Luz Maria Frias recalls a neighbor coming to her father’s storefront repair shop on the west side of Chicago when she was only ten or eleven years old. The neighbor spoke only Spanish and needed someone to interpret for him at the unemployment compensation office. “I can’t go then,” her father said. “But my daughter can go with you.”
She did well. More people came to ask for her help, so many that her parents began to keep a calendar of her appointments. “I’d go half a day or a full day with people we’d never met,” she recalls. “There was never any concern for my safety, never any expectation of payment. … I went from interpreting to helping them advocate for themselves. I did this from a child’s perspective, in all innocence, no politics involved. It was, ‘What is just?'”
Frias never lost that early focus on communication and advocacy for people left out of the systems of power, on bridging the gaps between people through communication. But her road was not easy.
After skipping her junior year of high school, she was a 16-year-old senior when her algebra teacher asked about college plans. Frias admitted that she had no plans. Her parents did not think a girl needed college. They wanted her to work after high school and help support the family.
“You need to go to college and this is why,” her teacher told her. She helped Frias apply for college and “did all the paperwork with me without my parents’ consent.”
College brought new challenges. She began with a focus on engineering at the University of Illinois in Chicago, where she recalls battling sexism in and outside the classroom. After changing her focus to criminal justice and law, she completed her undergraduate work in less than four years, going on to a master’s degree in public policy and a law degree from the University of Iowa.
“I knew I wanted to go to law school to help people,” she said. Her legal career included work as the Fourth Judicial District Chief Conflicts Public Defender, CEO/CLO of Centro Legal, Hearing Examiner for Shakopee Mdewakanton Sioux Community, and as a family court magistrate. Trained as a mediator, Frias spent ten years mediating in areas of family law, housing, education, and organizational change, such as a 26-person dispute at a local college. She worked for St. Paul Mayor Chris Coleman before she moved to her present position as vice president for community impact at the Minneapolis Foundation.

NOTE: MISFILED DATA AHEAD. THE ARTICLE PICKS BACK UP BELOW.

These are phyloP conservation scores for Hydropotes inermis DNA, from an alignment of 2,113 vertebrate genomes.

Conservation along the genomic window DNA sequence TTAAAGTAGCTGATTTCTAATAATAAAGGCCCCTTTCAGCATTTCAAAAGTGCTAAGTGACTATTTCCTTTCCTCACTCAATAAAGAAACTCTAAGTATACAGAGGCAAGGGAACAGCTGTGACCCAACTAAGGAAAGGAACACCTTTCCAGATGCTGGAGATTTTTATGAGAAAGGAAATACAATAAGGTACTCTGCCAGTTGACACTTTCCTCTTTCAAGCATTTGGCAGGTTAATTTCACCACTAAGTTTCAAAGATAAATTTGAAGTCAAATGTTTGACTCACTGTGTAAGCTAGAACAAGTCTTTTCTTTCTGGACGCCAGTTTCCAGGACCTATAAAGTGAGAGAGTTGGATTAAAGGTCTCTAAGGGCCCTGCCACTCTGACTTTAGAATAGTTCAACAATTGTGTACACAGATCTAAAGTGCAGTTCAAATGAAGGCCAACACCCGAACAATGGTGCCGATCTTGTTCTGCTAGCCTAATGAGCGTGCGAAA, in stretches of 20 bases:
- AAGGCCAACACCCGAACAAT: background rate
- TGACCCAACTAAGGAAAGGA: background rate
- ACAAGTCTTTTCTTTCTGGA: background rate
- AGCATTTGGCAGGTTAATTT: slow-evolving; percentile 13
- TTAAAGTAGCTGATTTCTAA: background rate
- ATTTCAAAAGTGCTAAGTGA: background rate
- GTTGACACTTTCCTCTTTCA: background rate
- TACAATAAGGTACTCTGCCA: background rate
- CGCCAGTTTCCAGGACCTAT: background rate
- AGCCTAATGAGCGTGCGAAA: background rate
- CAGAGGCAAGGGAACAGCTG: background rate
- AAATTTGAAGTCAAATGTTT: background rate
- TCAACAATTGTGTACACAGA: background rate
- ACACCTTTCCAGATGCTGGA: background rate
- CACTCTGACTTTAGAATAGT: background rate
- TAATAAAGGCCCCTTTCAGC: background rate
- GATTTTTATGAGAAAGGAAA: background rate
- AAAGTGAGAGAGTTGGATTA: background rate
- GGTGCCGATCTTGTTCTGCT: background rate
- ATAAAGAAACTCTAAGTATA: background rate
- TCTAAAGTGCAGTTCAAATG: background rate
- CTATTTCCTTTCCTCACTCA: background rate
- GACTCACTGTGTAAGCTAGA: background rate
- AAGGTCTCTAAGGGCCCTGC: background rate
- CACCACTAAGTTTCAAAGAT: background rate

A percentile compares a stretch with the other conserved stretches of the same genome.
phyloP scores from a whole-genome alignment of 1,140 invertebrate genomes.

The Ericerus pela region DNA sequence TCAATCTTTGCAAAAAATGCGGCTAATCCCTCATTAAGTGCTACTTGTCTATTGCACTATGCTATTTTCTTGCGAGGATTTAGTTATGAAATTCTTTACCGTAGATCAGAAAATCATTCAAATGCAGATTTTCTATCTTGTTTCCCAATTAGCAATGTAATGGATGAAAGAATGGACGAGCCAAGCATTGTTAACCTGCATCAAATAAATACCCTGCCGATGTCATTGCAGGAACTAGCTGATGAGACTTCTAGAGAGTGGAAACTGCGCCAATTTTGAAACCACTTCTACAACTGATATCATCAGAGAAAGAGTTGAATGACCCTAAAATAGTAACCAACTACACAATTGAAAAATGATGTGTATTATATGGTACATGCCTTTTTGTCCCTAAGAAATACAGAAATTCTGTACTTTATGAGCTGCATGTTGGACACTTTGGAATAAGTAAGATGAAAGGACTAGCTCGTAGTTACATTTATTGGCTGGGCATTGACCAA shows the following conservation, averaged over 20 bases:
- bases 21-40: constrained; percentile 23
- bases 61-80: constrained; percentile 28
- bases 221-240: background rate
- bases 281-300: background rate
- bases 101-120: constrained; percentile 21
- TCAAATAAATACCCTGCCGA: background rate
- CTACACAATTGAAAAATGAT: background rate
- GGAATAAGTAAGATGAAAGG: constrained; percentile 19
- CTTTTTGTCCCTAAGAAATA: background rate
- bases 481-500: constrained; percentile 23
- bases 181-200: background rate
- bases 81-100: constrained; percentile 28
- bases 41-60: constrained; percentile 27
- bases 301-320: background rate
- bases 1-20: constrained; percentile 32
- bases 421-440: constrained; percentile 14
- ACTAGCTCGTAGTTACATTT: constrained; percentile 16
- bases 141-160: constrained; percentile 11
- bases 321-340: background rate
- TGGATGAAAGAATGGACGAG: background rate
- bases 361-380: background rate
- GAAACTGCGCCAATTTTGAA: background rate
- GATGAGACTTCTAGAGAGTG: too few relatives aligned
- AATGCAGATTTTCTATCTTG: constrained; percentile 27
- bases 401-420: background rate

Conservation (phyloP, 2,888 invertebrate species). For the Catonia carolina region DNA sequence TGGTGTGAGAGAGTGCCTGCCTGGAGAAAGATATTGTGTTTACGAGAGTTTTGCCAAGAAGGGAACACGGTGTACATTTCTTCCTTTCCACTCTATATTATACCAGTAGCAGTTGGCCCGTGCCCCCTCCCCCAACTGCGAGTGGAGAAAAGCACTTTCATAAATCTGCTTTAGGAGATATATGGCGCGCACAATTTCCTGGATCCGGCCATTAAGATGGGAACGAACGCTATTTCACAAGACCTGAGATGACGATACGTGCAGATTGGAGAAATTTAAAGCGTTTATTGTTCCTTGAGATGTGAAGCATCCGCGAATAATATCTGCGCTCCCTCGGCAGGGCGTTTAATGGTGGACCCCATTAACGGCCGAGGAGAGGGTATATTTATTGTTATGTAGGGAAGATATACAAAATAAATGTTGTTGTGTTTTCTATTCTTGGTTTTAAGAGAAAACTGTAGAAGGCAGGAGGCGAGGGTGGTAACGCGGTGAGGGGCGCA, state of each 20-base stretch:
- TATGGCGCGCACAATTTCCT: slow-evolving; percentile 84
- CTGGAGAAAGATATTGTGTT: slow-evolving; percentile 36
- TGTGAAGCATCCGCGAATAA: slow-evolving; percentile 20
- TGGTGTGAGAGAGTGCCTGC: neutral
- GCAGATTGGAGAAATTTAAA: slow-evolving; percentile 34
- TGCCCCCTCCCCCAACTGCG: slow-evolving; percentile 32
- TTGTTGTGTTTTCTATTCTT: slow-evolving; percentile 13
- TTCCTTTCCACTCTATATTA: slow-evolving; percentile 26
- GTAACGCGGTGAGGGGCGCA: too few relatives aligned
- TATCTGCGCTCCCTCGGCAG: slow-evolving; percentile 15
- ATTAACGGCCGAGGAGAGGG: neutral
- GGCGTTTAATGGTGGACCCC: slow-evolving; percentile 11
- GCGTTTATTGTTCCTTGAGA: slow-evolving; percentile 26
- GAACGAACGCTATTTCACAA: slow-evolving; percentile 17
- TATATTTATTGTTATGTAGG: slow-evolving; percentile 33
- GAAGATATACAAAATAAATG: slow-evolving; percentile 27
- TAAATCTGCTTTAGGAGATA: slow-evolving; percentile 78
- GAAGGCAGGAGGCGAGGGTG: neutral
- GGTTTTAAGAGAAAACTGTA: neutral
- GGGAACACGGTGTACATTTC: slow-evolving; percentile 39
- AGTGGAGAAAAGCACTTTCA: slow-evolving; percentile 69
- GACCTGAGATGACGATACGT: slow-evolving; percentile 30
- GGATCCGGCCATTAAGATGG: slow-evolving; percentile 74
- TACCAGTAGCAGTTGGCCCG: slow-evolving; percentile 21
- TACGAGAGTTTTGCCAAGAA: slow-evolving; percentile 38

Frias says that, “The issue of racial equity … has been a part of me for thirty years. It’s who I am. It’s what feeds my soul.”
A board trustee of The Minneapolis Foundation asked whether Minneapolis was prepared for “a Ferguson-type event,” Frias took the question as a challenge to the Foundation. Under her leadership, the Minneapolis Foundation organized a series of three invitation-only, confidential community conversations in 2015. The goal, Frias says, was “to establish communication channels and relationship building.” Invited participants included the City Attorney, Mayor’s office, Police Chief’s office, Black Lives Matter Minneapolis, NAACP Minneapolis, Neighborhoods Organizing for Change, Police Conduct Oversight Commission and the National Initiative for Building Community Trust & Justice.
“What brought them to the table,” Frias said, “was working together to ensure that the community’s voice was part of how the system was working and [that Minneapolis government systems] would be responsive to any issue should it happen in the future. Their ultimate goal is to work together, no matter how long it takes, to create a criminal justice system in which everyone in our community is treated fairly.”
Participants, some of whom had never interacted with each other before, spent break times together and began exchanging cell phone numbers.
At their third meeting, they asked the Foundation to keep the group going, to plan an overnight retreat, to keep them engaged in ongoing conversations.
Two weeks after that meeting, Minneapolis police shot and killed Jamar Clark in North Minneapolis. Protests over the police shooting of an unarmed young black man included a weeks-long occupation of the street in front of the police precinct. In March, the Hennepin County Attorney announced that no police officers would be charged with any crime in this case.
The relationships built during the community conversations made a difference, Frias says. “There was a lot of communication behind the scenes,” with grassroots community leaders having a new channel of communication so that, during the months of protests, they could immediately report police behavior up the chain of command. “Nothing’s perfect,” Frias acknowledges, but the communication helped to de-escalate some of the tensions between community members and police during the demonstrations.
The group came back together in February and continues, focusing on public safety and policing “with a non-traditional lens.” Frias hopes that the group’s work will lead to de-escalation of tension between police and communities of color, especially African-American communities, but adds that the ideas they are evaluating would benefit all communities.
“Strengthening the community drives who we are as a foundation,” she says. “I get to work on race equity issues and call it a job – it’s a dream job.”
Links to articles by Luz Maria Frias:
On building bridges
Promoting Peace in Difficult Times:
A commentary on the impact of race on hiring
So “Kristin” gets the job while “Ebony” gets zilch: tinyurl.com/MWP-Strib